Connecticut Gov. Ned Lamont told CNBC on Tuesday he’s concerned that the number of ventilators in the state wouldn’t be enough to handle a dramatic surge in coronavirus cases.
“We have a long way to go there,” Lamont said on “Squawk Box.” “We do have some capacity there at this point, but I am worried. If we cannot flatten that curve, as they say, we could be overwhelmed.”
The Democratic Lamont said that is why social-distancing efforts are so critical. He said they are necessary to ensure a flattening of the curve — essentially trying to limit the surge of coronavirus cases.
Lamont on Monday announced a joint agreement with the governors of New York and New Jersey to limit density throughout the region, prohibiting crowds of 50 or more and closing restaurants and bars except for takeout and carryout orders in all three states.
The U.S. has more than 4,600 confirmed cases and 85 deaths, according to Johns Hopkins University data.
Lamont declared a state of emergency a week ago, at which point Connecticut had four confirmed cases. As of Tuesday morning, the state had 41 confirmed cases and no deaths.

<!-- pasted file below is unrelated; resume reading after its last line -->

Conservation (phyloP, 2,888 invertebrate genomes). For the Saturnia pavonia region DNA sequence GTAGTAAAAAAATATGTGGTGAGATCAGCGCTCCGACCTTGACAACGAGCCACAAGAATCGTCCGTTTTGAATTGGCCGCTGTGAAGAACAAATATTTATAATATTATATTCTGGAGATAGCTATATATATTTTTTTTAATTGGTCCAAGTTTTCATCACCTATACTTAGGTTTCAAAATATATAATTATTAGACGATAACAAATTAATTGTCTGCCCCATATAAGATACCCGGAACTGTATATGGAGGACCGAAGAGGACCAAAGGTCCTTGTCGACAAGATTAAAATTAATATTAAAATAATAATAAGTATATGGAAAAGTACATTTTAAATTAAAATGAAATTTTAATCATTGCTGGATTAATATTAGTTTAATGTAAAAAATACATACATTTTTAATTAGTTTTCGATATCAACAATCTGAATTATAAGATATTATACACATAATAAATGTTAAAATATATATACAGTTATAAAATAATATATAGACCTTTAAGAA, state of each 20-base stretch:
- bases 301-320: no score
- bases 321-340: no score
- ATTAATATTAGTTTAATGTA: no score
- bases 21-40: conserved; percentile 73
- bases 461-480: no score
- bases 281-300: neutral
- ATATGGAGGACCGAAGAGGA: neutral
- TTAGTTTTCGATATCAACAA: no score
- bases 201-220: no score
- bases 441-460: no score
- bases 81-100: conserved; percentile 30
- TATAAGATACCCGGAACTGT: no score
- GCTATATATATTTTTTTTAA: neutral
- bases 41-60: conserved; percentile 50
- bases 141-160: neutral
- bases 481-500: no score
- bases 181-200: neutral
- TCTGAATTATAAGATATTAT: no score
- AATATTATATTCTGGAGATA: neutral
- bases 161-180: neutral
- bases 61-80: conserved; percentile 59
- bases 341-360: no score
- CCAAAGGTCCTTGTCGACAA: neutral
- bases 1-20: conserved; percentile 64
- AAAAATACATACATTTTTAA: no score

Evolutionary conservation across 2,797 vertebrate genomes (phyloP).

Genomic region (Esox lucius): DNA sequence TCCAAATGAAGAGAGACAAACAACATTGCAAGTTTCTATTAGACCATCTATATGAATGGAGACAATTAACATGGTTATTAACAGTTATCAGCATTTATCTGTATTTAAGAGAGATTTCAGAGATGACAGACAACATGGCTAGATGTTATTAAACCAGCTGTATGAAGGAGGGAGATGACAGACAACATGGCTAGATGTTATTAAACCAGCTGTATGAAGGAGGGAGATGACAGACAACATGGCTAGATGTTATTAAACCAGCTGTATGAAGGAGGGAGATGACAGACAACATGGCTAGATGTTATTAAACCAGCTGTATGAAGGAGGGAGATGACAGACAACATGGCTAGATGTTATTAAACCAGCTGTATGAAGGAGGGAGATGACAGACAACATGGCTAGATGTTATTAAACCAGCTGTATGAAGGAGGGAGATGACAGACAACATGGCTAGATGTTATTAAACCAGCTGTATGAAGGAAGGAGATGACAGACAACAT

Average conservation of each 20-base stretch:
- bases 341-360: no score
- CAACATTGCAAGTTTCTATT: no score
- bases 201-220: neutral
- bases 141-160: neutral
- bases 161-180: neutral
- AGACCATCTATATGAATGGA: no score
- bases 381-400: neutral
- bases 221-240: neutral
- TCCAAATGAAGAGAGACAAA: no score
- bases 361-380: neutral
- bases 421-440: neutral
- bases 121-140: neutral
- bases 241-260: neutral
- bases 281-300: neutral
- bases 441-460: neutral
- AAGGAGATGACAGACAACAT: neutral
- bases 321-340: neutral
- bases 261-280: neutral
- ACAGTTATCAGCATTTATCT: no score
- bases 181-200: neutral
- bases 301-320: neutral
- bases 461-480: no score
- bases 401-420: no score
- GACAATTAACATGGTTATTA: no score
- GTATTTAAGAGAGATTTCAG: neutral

The governor said he was less worried about the number of hospital beds in Connecticut, arguing the state could get creative to add capacity.
“I think we could commandeer a lot of beds. We have our university’s down right now. We have hotels that aren’t fully occupied, so that’s a little less urgent to me in terms of my priorities,” he said.
It gets more difficult to add ventilator capacity, he said, adding he’s not counting on the federal government to supply the state with an appropriate amount.
“You don’t just go to Amazon to get a ventilator,” Lamont said. “I was on the phone for hours yesterday with hospitals, saying, ‘This may be on us and we’ve got to take the lead on this. Where do you source this? What can I do to help?'”